‘…we back, Teach First, and “Teach Firsters”, who were damned as “unqualified teachers” at the time, are now responsible for securing an improvement in every school in which they operate.”’
, House of Commons, 30 October 2013
But is it really true that Teach Firsters secure “improvement in every school” they are sent to? The Education Secretary’s been caught by the use of “every” before – his Policy Exchange speech was rewritten after delivery
: “every” became “vast majority”.
If Gove is correct and “every” (or the “vast majority”) of schools which employed Teach Firsters improved, is it safe to conclude this improvement was due to their presence? Correlation isn’t causation.
Just because improvement coincided with an influx of Teacher First participants doesn’t mean any improvement was solely down to them. There are other factors which may have contributed.
Is Gove correct when he says Teach Firsters are not “unqualified”? That depends on what is meant by “qualified”. Teach First told the Advertising Standards Authority (ASA
) the definition of teacher was changing. But the ASA upheld a complaint against a Teach First ad because it hadn’t made it clear some “teachers” didn’t have Qualified Teachers Status (QTS) but were trainees.
* (2011) said “[Teach First] participants work as unqualified teachers teaching a slightly reduced timetable” until they have attained QTS.
That said, Ofsted was glowing in its admiration of Teach First. However, Teach First was not alone in receiving such praise. So did initial teacher training at Cambridge University (2011), IoE London University (2010), University of Worcester (2010), Brunel University (2011), Bath Spa University (2011)…
But Gove ignores these trainers. Instead, he downplayed university-based teacher training:
“…under its new inspection regime Ofsted pointed out that school-centred initial teacher training—SCITT—is in many cases better than higher education initial teacher training…31% of the school-centred initial teacher training centres inspected were outstanding whereas only 13% of higher-education institution centres were.”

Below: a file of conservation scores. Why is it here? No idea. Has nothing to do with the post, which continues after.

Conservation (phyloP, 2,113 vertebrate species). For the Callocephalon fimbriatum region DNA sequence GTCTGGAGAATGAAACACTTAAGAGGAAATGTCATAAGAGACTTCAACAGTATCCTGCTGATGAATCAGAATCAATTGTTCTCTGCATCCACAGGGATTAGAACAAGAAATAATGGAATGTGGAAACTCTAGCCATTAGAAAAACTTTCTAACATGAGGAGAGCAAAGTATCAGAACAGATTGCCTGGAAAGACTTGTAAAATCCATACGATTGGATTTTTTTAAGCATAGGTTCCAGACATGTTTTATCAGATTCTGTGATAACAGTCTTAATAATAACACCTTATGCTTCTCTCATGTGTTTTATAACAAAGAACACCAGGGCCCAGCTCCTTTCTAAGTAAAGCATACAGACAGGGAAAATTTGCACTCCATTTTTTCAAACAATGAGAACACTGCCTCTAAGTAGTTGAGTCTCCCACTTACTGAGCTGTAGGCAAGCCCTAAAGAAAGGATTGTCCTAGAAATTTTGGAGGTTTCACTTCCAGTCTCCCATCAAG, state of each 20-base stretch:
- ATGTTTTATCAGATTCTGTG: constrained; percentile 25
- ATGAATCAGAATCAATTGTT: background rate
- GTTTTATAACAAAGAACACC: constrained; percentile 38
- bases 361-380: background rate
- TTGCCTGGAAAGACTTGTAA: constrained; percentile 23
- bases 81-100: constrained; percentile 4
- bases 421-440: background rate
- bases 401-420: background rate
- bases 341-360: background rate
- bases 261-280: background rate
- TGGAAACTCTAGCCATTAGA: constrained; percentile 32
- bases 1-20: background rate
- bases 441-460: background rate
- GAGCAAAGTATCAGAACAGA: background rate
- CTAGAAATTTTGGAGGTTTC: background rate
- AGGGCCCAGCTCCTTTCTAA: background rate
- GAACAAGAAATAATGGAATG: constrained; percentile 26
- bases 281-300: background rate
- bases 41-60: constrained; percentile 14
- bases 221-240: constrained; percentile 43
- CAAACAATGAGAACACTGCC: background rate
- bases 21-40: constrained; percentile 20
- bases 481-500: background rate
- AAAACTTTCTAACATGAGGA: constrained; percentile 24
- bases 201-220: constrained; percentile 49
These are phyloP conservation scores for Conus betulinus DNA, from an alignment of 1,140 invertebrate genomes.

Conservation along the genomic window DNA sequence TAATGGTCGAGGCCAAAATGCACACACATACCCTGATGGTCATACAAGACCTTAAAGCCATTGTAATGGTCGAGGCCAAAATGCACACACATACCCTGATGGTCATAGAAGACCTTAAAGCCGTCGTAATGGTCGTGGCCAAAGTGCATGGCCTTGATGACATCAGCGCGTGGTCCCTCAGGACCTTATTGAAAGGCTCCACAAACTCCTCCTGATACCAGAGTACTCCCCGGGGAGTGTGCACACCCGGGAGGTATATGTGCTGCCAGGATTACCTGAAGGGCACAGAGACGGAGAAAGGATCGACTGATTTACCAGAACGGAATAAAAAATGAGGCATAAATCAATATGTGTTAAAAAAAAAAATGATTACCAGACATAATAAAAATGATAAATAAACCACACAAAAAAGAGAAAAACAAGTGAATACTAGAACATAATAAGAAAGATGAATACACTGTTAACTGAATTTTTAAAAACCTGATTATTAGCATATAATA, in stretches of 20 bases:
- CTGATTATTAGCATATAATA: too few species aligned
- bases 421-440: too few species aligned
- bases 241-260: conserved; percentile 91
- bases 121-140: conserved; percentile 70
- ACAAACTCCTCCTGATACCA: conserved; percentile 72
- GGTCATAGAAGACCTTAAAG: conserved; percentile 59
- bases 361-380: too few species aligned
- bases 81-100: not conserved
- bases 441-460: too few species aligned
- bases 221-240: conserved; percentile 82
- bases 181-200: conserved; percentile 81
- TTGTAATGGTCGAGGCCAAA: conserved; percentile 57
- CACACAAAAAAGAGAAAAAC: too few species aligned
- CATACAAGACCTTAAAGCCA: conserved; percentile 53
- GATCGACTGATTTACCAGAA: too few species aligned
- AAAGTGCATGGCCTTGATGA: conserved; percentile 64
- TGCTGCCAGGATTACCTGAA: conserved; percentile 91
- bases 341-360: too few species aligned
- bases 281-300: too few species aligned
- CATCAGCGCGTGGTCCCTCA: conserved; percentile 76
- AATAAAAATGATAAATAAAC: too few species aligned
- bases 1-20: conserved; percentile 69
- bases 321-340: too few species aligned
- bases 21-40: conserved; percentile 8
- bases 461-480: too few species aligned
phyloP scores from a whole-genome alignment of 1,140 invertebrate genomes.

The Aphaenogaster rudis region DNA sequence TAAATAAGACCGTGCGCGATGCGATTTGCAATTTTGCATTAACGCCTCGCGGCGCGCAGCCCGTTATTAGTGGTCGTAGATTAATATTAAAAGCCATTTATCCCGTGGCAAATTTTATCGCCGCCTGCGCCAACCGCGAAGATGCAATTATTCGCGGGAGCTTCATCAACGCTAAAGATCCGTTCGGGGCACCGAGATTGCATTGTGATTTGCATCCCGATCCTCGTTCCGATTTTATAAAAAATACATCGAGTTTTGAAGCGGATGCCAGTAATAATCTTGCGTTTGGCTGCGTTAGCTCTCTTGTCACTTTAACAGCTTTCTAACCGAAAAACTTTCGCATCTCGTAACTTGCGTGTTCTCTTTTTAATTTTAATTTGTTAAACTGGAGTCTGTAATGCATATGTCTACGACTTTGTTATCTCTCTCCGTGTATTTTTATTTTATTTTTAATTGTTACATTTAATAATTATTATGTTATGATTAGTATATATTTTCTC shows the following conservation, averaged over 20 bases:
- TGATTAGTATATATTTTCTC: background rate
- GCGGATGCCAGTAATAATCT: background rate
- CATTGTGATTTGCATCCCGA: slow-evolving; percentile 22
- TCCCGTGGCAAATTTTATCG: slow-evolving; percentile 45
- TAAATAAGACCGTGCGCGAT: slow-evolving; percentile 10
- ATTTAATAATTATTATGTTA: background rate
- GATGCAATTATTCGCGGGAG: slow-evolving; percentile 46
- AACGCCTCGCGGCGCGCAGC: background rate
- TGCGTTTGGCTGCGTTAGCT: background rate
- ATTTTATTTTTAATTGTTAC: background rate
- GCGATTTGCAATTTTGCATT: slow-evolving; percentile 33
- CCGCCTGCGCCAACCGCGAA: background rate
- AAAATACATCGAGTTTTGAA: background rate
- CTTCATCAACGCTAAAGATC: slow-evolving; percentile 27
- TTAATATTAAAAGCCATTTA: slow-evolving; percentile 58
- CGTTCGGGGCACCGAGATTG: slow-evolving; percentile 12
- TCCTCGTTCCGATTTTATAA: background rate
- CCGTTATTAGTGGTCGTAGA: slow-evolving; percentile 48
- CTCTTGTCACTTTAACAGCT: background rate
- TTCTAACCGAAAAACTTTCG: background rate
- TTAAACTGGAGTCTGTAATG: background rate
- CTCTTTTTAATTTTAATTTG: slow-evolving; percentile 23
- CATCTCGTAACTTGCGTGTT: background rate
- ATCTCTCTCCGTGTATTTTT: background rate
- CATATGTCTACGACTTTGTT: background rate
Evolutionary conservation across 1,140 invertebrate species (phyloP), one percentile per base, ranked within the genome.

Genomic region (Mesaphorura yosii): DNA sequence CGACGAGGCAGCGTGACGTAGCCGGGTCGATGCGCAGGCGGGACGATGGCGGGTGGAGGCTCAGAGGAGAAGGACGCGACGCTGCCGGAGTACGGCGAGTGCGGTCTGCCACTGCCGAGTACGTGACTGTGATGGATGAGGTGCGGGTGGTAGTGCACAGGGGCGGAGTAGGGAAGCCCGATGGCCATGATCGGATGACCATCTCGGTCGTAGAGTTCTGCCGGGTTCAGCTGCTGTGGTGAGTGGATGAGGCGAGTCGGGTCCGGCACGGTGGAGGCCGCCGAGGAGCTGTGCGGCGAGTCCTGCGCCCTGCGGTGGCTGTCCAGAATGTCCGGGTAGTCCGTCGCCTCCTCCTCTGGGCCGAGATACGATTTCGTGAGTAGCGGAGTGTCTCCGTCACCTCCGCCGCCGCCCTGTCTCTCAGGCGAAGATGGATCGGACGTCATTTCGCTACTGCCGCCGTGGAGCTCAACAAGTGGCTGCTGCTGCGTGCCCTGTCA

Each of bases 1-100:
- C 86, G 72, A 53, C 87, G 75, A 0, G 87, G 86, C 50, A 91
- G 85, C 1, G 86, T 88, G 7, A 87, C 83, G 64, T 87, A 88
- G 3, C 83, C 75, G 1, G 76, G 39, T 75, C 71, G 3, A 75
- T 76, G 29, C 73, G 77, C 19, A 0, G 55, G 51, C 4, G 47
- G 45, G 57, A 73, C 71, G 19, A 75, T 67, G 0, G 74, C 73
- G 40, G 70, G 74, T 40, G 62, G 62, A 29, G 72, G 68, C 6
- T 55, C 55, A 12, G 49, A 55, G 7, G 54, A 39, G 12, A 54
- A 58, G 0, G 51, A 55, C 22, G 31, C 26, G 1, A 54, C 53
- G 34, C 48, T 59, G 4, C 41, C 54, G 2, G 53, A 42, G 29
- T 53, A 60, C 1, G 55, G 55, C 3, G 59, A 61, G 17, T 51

Ofsted inspected 61** initial teacher training providers
in 2012/13: 32 Higher Education Institutes (HEIs), 21 employer-based partnerships (EBRs) and 8** school-centred initial teacher training providers (SCITTs). Gove has taken a small sample, 8, turned the number gaining outstanding (one) into a percentage and used this to “prove” SCITTs are more effective that HEIs. Four HEIs were judged Outstanding: the proportion is actually the same: 12.5%.
Ofsted judged 18.7% of HEIs “Requires Improvement” (6 /32). But the proportion of SCITTs in this category is higher: 37.5% of SCITTs (3/8) are less than good.
It is, of course, unsound to base comparisons on such small samples
. Unfortunately, Gove’s not alone. Sir Michael Wilshaw, chief HMI, claimed “School-led partnerships are leading the way in improving the quality of teacher training” based on a sample size of 21: 11 HEI, 8 EBR and just 2 SCITTs.
Perhaps both Michaels should ask Santa for a book on basic statistics for Christmas. And make a New Year’s Resolution to listen to Radio 4, More or Less.
A recent IoE paper
found Teach First had a “consistently estimated positive effect” but “not as large as the impact of other interventions to improve teaching standards.”
The authors listed “threats” to the validity of their data (see comment below 1/11/13 at 3.57). They stressed they came to no conclusion about “the relative merit” of Teach First over other routes into teaching or whether Teach First was value for money.
It was too early to say whether expanding Teach First would increase its efficacy or water it down, they wrote. Teach First’s “greatest success” was to “detoxify teaching” for high-flying graduates,
At the same time, Pasi Sahlberg, leading education campaign from Finland, told TES recruiting high-flying graduates was not a “silver bullet”.
He said a focus on exam results together with increasing competition between schools in countries such as US, Sweden and the UK had served to "toxify" education
rather than boost attainment.
Thanks to Barry Wise for pointing out the IoE paper.
*Citing Ofsted reports does not imply agreement. All Ofsted reports are downloadable from Ofsted's website
**One SCITT was inspected for its primary and secondary training separately. It has been treated as two separate trainers.